The stock market does not always make a lot of sense, especially over the short-term. Stock price changes occur for silly reasons a lot of times, whether a news event around the world, or the comments of a TV personality. I think perhaps the most instructive lesson comes from the fictional movie Wall Street where you can hear the financial news on a TV in the background explaining what happened with Blue Star Airlines stock, which, of course, is not at all what happened.
However, over the long-term, the stock market tends to shake off the manufactured volatility from trading programs and over/under reaction to news and eventually move stocks in the general vicinity of where they should actually be priced. This can take a very long time; witness the completely irrational internet bubble of the late 90s, which lasted years. What makes trading stocks so tricky is that it doesn’t matter if you are right. All that matters is what everyone else thinks is right.
Amazon vs Apple Earnings and Stock Prices
One of the latest head scratchers that has everyone talking is what happened with Amazon’s stock price and Apple’s stock price following their earnings announcements and press conferences. A lot of analysts are looking deeply at the numbers, but in this case, they have nothing to do with what is going on with these stock prices over the short-term.
Apple and Amazon are both very famous companies. They are also both glamorous technology companies. People love to invest in companies like these. They like to think things like, “Everyone has an iPhone; I should invest in the stock,” or “Amazon is into everything and driving other companies out of business; I should invest in the stock.” These are not necessarily the right reasons to invest, but that doesn’t mean they are not common.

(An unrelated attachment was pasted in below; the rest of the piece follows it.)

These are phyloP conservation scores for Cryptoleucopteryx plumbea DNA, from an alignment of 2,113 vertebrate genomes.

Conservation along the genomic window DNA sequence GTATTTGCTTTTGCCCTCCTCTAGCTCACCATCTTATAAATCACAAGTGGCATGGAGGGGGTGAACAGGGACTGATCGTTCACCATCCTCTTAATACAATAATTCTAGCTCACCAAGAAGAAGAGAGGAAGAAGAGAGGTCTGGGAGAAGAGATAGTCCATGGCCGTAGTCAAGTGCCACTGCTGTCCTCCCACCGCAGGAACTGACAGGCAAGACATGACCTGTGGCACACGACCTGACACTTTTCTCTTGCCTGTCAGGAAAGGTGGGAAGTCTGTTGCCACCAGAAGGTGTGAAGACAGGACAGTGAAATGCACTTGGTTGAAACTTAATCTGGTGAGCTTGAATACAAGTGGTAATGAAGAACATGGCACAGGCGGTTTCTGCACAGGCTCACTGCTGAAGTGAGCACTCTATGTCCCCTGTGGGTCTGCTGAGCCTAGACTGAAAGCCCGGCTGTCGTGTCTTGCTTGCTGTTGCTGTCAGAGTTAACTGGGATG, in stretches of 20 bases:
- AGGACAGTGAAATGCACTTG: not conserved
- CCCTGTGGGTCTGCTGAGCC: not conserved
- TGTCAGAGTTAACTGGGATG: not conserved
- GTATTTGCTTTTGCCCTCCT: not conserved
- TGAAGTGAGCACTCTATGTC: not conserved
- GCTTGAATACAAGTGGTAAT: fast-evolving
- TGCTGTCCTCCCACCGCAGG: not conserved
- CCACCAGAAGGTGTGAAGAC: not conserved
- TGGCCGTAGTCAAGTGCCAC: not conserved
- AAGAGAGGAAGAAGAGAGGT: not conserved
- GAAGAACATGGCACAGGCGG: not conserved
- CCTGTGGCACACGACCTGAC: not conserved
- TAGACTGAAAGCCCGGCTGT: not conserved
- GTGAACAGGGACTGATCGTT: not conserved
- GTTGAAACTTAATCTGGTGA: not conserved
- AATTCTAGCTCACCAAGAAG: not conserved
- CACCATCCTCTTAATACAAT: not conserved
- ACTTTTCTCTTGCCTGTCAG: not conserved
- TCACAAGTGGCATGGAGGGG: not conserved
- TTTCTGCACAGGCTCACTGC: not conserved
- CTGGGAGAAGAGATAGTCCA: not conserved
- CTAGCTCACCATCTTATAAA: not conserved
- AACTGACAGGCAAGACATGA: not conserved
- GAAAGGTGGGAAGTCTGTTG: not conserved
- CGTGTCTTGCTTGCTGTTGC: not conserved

What is a Apple Stock Really Worth?
One of the hardest things for amateur investors to understand is that theoretically, everything that is already known is accounted for in the price of the stock. For example, investors already know that Apple has sold a lot of iPhones. They also already know how much money the company has and how good it is at producing new products. If the market were exactly right, then the $450ish stock price Apple currently has would be the approximate value of those things. In other words, thinking you should buy Apple because even your grandma has an iPhone is not a good reason to invest.
Let’s try this another way. McDonald’s has restaurants virtually everywhere. I read somewhere that there are only two countries on Earth without a McDonalds. That’s probably better coverage than Apple. So, following the above logic, you should invest in McDonalds too, right?
Of course, that logic doesn’t follow, because McDonalds stock price already accounts for its global penetration.
What is Amazon’s Stock Really Worth?
Likewise, just because Amazon is in a lot of different businesses, and just because it is driving electronics retailers like Circuit City out of business doesn’t mean that you should invest in its stock. Again, this is all, theoretically taken account of within its stock price.
Amazon Profits vs Apple Profits